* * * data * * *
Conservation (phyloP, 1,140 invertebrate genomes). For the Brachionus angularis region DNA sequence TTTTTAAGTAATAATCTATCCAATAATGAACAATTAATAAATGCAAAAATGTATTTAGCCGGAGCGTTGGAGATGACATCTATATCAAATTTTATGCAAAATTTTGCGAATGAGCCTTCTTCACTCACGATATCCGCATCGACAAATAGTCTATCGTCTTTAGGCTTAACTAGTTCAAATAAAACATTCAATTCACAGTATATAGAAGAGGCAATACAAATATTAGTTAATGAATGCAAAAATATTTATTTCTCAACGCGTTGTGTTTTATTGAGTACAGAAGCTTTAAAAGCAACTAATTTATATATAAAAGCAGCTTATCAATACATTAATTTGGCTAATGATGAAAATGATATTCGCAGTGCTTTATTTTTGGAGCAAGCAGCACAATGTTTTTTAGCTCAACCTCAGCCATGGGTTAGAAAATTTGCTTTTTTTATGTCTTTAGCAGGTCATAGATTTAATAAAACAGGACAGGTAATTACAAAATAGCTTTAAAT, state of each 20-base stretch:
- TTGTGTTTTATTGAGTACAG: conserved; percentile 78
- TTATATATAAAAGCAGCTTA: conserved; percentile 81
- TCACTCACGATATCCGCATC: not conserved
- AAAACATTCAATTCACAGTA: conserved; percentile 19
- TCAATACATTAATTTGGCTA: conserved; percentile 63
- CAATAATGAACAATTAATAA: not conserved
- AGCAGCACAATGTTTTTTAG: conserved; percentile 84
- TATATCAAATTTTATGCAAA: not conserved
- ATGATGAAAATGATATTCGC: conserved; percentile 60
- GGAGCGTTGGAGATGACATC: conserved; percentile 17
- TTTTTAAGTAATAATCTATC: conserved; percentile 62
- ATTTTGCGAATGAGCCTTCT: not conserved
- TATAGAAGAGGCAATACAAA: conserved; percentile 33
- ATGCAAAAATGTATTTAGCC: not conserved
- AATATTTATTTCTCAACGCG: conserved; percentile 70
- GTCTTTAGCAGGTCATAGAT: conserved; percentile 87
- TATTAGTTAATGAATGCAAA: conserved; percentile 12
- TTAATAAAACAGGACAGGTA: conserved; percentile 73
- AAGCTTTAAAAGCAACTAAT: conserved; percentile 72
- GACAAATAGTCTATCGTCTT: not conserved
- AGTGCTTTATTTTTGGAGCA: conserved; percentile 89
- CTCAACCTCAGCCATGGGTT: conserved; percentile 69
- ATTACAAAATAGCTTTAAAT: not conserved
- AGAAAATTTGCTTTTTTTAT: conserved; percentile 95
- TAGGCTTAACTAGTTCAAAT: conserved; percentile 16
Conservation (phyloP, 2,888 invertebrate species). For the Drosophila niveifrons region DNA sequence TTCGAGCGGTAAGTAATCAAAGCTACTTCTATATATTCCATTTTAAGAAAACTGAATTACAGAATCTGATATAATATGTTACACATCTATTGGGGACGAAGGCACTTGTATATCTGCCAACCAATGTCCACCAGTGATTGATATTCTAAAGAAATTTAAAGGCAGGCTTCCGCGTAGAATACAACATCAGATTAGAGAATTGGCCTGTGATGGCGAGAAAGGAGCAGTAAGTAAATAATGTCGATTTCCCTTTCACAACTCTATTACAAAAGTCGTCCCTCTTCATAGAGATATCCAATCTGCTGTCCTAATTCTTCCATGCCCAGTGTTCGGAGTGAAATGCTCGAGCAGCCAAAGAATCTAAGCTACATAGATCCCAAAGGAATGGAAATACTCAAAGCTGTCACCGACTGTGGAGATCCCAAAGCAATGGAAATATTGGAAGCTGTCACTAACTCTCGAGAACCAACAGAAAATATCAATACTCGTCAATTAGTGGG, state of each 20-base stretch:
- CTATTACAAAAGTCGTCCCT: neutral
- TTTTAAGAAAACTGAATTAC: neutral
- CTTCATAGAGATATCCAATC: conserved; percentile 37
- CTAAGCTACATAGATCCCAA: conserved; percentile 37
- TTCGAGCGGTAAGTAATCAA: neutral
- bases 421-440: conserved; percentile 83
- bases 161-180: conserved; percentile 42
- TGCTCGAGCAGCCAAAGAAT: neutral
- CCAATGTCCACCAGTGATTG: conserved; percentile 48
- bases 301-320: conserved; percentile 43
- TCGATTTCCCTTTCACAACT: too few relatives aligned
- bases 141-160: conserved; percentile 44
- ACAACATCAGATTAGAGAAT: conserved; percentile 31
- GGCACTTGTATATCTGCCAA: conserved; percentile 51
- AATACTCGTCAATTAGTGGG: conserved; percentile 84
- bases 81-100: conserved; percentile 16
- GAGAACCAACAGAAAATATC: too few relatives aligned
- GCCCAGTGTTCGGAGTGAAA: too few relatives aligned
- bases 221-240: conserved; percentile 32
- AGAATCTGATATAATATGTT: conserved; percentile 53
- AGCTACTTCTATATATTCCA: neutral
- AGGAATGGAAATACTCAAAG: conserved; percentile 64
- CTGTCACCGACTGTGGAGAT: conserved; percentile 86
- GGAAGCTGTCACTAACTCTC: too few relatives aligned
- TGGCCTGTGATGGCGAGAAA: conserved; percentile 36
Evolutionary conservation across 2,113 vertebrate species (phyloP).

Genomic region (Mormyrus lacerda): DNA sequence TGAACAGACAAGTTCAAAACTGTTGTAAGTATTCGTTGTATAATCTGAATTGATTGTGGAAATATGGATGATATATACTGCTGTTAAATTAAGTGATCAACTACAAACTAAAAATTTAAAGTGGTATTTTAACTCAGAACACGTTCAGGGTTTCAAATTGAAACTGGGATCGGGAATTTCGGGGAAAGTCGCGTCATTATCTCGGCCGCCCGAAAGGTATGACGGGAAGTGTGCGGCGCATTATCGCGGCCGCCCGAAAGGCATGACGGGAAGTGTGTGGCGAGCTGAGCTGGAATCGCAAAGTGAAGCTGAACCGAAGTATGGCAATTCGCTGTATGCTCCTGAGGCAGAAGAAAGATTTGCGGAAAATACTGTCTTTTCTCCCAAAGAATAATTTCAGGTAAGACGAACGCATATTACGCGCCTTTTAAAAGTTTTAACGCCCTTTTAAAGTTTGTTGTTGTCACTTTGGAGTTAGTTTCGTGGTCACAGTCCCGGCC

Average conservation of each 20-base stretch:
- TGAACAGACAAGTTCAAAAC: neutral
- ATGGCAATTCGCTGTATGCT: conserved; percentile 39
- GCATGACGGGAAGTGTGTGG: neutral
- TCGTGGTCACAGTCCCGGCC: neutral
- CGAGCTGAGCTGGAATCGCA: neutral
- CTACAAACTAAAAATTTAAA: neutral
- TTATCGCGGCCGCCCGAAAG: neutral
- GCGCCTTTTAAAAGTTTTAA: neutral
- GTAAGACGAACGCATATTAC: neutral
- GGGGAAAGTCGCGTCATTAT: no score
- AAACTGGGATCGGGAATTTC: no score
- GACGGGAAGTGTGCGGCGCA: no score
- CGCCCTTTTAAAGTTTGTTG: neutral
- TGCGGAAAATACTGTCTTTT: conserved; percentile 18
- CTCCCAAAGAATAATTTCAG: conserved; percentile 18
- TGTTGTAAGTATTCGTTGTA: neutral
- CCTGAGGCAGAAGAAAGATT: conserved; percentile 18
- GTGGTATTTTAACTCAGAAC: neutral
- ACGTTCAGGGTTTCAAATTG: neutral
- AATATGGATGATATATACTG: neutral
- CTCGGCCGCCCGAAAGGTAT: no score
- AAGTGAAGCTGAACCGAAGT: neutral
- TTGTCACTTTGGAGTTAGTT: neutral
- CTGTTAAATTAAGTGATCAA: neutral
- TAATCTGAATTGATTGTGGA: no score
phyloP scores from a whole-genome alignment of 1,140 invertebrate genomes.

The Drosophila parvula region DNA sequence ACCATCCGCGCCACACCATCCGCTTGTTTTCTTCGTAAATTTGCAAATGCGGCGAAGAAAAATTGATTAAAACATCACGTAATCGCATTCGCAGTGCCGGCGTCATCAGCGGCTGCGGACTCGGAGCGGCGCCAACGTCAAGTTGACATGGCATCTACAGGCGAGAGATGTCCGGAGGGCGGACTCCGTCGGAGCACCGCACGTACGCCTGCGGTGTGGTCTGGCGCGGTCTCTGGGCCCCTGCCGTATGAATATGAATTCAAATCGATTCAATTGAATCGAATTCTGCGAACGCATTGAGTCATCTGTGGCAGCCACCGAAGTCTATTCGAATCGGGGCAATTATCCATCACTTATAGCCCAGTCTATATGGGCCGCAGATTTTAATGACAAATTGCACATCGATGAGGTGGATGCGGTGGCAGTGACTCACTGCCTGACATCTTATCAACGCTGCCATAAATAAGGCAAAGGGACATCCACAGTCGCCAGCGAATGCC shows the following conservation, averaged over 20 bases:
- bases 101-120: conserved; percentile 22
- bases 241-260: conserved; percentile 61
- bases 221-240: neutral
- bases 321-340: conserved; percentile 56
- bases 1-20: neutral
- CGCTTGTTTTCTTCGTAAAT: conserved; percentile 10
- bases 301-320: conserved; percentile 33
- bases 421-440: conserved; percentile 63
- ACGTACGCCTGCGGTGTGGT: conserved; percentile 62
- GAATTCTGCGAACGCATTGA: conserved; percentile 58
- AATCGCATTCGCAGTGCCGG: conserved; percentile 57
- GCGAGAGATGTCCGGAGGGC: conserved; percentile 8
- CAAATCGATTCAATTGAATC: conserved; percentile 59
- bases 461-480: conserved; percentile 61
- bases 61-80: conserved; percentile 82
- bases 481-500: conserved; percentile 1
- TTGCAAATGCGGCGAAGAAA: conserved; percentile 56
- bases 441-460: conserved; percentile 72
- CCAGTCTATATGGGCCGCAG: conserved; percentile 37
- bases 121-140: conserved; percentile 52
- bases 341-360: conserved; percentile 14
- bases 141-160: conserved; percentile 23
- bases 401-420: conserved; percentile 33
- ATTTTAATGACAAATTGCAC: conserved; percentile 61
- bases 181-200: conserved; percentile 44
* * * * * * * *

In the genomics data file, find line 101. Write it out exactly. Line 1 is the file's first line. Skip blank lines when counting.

- CCAGTCTATATGGGCCGCAG: conserved; percentile 37